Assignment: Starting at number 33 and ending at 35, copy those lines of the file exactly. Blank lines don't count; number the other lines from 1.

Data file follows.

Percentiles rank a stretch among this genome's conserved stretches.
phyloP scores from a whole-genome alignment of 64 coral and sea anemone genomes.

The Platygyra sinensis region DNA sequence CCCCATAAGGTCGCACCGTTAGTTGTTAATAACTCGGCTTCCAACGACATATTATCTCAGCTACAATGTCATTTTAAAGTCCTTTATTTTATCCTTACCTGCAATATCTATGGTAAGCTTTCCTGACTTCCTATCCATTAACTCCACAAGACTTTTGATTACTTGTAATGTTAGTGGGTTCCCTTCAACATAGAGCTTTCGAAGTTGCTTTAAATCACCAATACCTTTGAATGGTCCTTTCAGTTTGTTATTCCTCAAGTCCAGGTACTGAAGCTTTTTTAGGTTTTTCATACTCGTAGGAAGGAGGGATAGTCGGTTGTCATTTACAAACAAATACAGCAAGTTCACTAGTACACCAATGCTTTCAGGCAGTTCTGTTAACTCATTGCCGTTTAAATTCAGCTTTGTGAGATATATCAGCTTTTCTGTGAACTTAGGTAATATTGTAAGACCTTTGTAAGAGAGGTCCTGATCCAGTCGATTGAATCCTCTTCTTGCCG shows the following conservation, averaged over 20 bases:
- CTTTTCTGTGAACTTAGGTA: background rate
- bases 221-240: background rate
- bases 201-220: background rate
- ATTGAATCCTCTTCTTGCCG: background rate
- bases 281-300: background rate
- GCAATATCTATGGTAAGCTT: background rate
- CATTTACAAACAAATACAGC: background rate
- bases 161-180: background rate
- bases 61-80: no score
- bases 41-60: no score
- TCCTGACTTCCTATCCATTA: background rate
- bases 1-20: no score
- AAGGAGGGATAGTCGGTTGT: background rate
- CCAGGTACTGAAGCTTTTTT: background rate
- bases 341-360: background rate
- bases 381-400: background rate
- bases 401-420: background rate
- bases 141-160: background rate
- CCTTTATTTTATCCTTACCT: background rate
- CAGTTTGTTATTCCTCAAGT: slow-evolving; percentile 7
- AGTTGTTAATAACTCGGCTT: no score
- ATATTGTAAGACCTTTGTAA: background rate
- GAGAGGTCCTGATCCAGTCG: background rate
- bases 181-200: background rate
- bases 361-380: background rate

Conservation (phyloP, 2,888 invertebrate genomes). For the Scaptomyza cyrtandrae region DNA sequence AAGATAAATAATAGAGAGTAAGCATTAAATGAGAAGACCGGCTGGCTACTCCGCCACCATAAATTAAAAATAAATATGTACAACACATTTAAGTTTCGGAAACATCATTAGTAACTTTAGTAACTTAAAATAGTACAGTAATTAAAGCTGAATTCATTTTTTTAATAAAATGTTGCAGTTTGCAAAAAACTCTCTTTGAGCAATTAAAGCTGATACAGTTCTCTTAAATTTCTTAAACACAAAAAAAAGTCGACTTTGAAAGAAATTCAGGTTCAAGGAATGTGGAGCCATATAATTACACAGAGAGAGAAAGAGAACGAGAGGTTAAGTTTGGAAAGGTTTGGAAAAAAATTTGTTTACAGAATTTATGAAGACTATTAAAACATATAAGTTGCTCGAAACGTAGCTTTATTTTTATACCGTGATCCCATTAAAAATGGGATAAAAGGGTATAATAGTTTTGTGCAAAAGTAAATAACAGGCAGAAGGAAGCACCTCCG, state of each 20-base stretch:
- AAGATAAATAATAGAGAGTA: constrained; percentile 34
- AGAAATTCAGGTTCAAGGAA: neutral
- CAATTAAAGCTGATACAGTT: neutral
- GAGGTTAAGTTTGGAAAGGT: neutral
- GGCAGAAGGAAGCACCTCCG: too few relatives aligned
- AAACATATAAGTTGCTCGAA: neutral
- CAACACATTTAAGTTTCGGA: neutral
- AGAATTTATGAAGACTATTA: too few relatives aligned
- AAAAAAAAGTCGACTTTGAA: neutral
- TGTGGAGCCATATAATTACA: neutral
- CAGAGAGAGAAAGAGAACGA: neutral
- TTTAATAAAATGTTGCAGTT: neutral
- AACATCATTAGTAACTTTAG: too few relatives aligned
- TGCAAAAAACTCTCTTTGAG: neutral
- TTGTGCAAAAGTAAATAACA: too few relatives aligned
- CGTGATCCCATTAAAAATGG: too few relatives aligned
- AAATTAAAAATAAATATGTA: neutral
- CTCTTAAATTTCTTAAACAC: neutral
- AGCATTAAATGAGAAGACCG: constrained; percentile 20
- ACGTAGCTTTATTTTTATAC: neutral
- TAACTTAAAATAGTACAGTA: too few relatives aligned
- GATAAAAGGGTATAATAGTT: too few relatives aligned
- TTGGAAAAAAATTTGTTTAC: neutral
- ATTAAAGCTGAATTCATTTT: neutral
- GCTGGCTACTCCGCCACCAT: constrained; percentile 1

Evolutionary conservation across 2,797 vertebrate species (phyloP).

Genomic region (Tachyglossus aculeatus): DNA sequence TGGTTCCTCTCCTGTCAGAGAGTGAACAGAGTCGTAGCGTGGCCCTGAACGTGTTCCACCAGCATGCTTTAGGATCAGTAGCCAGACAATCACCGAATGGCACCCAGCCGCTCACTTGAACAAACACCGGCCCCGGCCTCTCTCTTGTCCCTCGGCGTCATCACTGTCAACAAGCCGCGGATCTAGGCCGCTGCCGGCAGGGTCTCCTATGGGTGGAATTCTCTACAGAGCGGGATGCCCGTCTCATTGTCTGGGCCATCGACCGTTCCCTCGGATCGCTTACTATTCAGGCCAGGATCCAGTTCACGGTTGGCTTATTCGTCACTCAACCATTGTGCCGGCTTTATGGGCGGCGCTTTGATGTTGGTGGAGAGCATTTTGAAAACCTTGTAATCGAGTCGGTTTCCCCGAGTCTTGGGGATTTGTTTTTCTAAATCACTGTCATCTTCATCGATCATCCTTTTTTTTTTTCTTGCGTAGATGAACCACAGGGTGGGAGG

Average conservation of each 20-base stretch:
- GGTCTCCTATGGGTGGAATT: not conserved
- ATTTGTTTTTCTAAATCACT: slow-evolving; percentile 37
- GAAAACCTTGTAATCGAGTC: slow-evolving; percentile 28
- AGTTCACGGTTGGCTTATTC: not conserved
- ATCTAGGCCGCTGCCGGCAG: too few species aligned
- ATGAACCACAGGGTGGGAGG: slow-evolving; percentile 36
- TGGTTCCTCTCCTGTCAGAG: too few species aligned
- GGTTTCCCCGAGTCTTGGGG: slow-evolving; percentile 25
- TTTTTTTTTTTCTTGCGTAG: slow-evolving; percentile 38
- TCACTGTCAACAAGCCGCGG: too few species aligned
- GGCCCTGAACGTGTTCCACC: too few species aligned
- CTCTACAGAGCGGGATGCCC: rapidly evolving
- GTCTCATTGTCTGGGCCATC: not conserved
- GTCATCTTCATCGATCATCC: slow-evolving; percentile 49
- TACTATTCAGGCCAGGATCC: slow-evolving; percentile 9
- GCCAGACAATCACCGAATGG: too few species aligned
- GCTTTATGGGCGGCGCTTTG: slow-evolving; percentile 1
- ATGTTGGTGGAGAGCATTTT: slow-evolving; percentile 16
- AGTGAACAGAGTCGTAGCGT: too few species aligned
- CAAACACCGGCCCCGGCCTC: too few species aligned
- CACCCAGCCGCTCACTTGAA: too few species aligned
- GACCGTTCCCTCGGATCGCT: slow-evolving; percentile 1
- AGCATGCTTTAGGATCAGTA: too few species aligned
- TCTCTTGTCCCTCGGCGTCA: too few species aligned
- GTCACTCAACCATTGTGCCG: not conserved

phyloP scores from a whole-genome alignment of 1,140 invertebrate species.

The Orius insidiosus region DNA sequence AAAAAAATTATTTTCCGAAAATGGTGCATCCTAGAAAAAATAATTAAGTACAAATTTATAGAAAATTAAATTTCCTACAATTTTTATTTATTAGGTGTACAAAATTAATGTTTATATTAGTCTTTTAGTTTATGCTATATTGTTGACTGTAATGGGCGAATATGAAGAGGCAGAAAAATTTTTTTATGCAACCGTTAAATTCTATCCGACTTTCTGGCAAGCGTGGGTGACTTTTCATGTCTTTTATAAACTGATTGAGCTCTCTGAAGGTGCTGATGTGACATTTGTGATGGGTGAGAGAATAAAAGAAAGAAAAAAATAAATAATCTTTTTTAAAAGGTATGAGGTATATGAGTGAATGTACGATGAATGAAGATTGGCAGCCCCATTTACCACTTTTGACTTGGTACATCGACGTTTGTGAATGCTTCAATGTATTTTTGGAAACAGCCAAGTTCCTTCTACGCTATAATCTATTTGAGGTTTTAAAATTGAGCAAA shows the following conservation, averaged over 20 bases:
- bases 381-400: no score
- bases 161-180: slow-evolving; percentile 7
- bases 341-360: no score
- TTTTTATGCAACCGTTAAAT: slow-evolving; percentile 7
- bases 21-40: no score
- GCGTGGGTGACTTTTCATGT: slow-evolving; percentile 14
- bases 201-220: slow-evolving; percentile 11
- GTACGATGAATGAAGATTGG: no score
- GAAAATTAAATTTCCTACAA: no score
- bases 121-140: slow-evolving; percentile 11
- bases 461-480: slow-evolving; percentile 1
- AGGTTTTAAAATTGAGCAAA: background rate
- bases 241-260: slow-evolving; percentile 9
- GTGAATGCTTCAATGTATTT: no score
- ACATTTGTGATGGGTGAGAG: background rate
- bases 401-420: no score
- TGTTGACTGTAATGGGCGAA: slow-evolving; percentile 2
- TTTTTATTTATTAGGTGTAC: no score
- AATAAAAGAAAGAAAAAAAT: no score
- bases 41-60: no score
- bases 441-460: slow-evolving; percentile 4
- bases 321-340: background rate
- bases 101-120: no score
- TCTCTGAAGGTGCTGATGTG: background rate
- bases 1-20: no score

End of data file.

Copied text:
- GAGGTTAAGTTTGGAAAGGT: neutral
- GGCAGAAGGAAGCACCTCCG: too few relatives aligned
- AAACATATAAGTTGCTCGAA: neutral